A change of attitude is also a key driver, with the drink moving away from exclusive, formal associations to those that can be enjoyed in more casual contexts. Premium-and-above prosecco is being driven by strong demand in the US and the UK, where volumes grew 8% and 5% respectively in the first half of 2022 versus the first half of 2021, according to IWSR. Meanwhile, champagne growth is centred on the US and Australia.
Premiumisation drives RTDs
Globally, the value of the ready-to-drink (RTD) market will rise at a CAGR of 7% between 2022 and 2026, outpacing volumes. The value growth reflects recent strong performances of premium-plus RTD products across key markets. The shift to premium products ends a period of dramatic volume growth for RTDs, particularly for hard seltzers in the US, said IWSR.
“Premium-priced RTDs have grown faster than any other segment over the past two years, albeit on a smaller volume base. RTDs are a clear trade-up from beer, with consumers paying roughly double for the same size serving,” said IWSR. This is driven by an increase in spirit-based offerings, higher ABVs, and well-known premium brand extensions.
E-commerce will moderate
Pandemic lockdowns drove rapid alcohol e-commerce growth of over 40% in 2020 alone – compared with value growth of 12% in 2019 and 16% in 2021, across 16 markets that IWSR focused on. But over the coming years, growth rates will moderate as the market enters a period of normalisation. The overall trajectory will still be upwards with alcohol e-commerce expected to contribute an additional $10 billion to the beverage alcohol sector between 2021 and 2026, reaching nearly $40 billion by 2026, across focus markets.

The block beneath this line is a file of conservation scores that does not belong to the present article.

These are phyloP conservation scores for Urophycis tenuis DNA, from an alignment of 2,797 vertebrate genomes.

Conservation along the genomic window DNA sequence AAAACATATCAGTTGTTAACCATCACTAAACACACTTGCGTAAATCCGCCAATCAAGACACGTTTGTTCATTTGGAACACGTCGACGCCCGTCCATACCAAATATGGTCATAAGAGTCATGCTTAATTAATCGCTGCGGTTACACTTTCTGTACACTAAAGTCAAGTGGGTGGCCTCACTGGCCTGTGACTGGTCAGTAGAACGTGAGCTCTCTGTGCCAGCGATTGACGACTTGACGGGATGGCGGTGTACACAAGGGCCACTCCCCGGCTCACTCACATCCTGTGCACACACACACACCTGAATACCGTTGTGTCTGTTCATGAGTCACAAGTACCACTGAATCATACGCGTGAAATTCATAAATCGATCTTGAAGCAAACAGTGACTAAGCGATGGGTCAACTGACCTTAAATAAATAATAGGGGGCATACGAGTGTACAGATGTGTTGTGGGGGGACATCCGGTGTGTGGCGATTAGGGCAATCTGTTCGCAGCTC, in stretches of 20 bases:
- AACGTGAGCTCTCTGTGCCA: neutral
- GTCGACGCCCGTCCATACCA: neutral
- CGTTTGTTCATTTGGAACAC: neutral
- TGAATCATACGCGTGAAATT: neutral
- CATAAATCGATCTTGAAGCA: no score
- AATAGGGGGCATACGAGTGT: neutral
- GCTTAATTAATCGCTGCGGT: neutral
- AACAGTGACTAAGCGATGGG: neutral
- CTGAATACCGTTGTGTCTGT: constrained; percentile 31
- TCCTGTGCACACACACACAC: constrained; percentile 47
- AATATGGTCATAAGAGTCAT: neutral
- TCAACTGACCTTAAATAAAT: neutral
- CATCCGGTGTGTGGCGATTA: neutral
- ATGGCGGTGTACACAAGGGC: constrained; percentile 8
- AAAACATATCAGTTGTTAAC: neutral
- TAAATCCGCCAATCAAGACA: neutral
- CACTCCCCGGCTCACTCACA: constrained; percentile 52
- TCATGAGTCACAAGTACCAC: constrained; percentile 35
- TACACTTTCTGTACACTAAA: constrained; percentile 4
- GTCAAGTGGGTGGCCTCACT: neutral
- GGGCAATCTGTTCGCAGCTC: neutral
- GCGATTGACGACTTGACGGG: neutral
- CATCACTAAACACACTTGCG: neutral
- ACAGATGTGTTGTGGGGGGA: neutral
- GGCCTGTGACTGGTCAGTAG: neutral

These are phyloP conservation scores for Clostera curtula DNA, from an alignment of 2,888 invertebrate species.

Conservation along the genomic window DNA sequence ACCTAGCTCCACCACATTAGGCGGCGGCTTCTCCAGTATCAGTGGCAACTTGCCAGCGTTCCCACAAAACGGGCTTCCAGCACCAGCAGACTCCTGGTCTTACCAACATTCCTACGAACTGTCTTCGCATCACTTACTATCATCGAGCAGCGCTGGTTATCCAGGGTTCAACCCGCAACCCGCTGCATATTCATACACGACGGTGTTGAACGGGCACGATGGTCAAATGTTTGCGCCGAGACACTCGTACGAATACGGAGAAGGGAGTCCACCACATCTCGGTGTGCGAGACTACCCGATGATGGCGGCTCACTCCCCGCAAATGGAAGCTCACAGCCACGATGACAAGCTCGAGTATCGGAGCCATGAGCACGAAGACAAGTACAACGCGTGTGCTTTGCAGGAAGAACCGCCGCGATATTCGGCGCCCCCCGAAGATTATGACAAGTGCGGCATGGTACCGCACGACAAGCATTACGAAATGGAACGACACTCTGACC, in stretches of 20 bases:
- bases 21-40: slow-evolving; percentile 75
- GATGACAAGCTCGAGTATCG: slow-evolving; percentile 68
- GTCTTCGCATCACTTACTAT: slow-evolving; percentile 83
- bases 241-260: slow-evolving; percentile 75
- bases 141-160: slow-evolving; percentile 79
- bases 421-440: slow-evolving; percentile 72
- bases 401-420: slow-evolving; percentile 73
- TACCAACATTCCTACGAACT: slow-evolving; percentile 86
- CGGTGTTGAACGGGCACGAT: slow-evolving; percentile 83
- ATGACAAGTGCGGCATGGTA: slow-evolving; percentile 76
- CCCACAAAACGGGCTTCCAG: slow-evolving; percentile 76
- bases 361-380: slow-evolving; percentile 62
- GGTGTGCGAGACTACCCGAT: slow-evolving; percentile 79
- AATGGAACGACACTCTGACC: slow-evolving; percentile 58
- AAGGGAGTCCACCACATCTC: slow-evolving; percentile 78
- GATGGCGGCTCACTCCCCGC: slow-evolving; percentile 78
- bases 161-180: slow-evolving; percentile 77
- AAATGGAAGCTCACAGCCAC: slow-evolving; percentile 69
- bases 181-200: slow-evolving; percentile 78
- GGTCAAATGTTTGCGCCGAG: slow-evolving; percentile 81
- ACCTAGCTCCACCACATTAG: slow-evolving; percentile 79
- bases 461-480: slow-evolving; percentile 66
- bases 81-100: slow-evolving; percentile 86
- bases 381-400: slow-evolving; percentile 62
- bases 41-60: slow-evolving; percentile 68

Beer/cider/RTDs are projected to register the quickest growth over the next five years, and by 2026, these drinks are expected to account for nearly a quarter of online sales. While beer will see the largest volume shift to e-commerce by 2026, spirits will contribute the most value. As a result, wine the most established category online will see its share of e-commerce sales slip slightly.
Home premise grows even stronger
Economic concerns are set to make the at-home occasion even more significant in the future, as shrinking disposable incomes force many people to cut back on visits to pubs and bars. The post-Covid on-premise recovery has been patchy, with hospitality hotspots thriving, but other venues struggling to cope with fewer customers and rising costs.
IWSR expects the on-trade recovery to be slower than previously expected, although pre-pandemic volumes will likely return by 2026, thanks in particular to strong gains for beer in Latin America. At-home occasions have been helped by the rise of home delivery platforms, TV streaming services, and consumer interest in mixology.
Moderation increasingly driven by economic worries
Previously driven by health and wellness concerns, moderation in alcohol consumption is now being spurred by a need to reduce household spending. Consumers are choosing to cut down rather than down-trade in many markets. Moderation is taking a number of forms, such as reducing the occasions when alcohol is consumed (for example skipping mid-week after-work drinks), or drinking less on any given occasion.
About half of all adult drinkers of beverage alcohol surveyed as part of IWSR’s price sensitivity study across 17 focus markets in H2 2022, expressed interest in moderating their alcohol consumption. The trend is particularly strong in European markets where economic confidence is low, such as the UK and Germany.